Seattle's Spectrum Dance Theater delves deep into eros and angst in Donald Byrd's "Peering into the Ballroom: 3 Dances."

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Advances and rebuffs, avoidance and embrace, manipulation and escape…

Troubled eros takes all sorts of push-me-pull-me forms in choreographer Donald Byrd’s “Peering into the Ballroom: 3 Dances,” as Byrd weighs the psychodynamics of desire, rejection and occasional rare meetings of the flesh and the heart.

The show confirms Spectrum Dance Theater as the toughest, sexiest, wiliest dance troupe in town.

“Peering into the Ballroom” draws on works from different phases in Byrd’s career, all originally set on dance companies other than Spectrum. Here, in their first Spectrum performances, “Le Bal Noir” (2006), “La Valse” (1993) and “Longing” (2005) have been literally framed — an ornate proscenium stands between dancers and audience — so as to highlight their affinities and let them resonate with one another.

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They emerge as a single symphonic work.

In “Le Bal Noir,” Kylie Lewallen’s neurotic, swoon-prone female is kept in one piece, barely, by a sometimes concerned, sometimes controlling Joel Myers — even as she brings other men into the picture.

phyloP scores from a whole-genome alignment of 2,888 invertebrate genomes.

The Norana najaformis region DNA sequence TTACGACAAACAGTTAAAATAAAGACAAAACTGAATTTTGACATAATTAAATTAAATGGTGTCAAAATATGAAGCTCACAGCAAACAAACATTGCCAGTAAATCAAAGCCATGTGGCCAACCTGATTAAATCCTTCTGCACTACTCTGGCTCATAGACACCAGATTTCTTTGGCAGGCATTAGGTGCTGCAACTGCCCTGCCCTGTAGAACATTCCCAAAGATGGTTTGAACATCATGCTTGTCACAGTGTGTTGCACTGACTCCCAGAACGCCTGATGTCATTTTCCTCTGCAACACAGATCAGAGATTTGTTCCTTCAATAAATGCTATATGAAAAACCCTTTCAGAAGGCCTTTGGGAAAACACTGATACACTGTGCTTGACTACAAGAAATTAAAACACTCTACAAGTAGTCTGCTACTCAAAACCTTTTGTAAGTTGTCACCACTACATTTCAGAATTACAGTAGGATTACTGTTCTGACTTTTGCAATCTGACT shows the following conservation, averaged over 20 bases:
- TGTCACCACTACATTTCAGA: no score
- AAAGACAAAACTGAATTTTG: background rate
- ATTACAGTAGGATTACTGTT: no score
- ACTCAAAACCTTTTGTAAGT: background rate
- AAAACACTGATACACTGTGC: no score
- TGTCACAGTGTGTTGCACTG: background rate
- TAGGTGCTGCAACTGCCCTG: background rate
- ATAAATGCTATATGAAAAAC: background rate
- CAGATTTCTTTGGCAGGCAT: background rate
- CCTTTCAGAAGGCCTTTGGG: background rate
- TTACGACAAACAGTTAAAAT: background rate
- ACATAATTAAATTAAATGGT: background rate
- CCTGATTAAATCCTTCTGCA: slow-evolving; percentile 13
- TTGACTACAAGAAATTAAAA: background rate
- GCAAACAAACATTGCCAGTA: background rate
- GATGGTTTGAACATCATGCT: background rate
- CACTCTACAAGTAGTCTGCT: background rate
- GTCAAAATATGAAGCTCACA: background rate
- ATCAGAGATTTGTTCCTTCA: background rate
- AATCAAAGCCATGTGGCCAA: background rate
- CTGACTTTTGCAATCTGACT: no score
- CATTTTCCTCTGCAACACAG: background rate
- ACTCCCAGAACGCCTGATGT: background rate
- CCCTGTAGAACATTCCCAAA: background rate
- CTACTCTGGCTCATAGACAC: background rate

In “La Valse,” eight dancers move in open-armed solitude with ghost partners, until they discover each other. After some quick mutual assessments of teeth, abs and other carnal assets, they courteously bow to one another — and the couplings begin.

In “Longing,” the nimble leaps and ballet flurries of seven dancers are punctuated — “punctured” is more like it — by fierce foot-stomps and hand-slaps. Dancers pair up. But because of their odd number, someone is always left on the sidelines.

Byrd, in comments after the show, said he was aiming to take classic European romanticism and leave it “inverted … shattered … reconstituted.”

The dancer who tapped most feverishly into his vision is newly anointed Spectrum principal dancer Lewallen. Her blade-sharp moves, exquisite control and equally impressive abandon make her a marvel to watch.

And, human dynamo that she is, she’s on every piece in the program.

Michael Upchurch:

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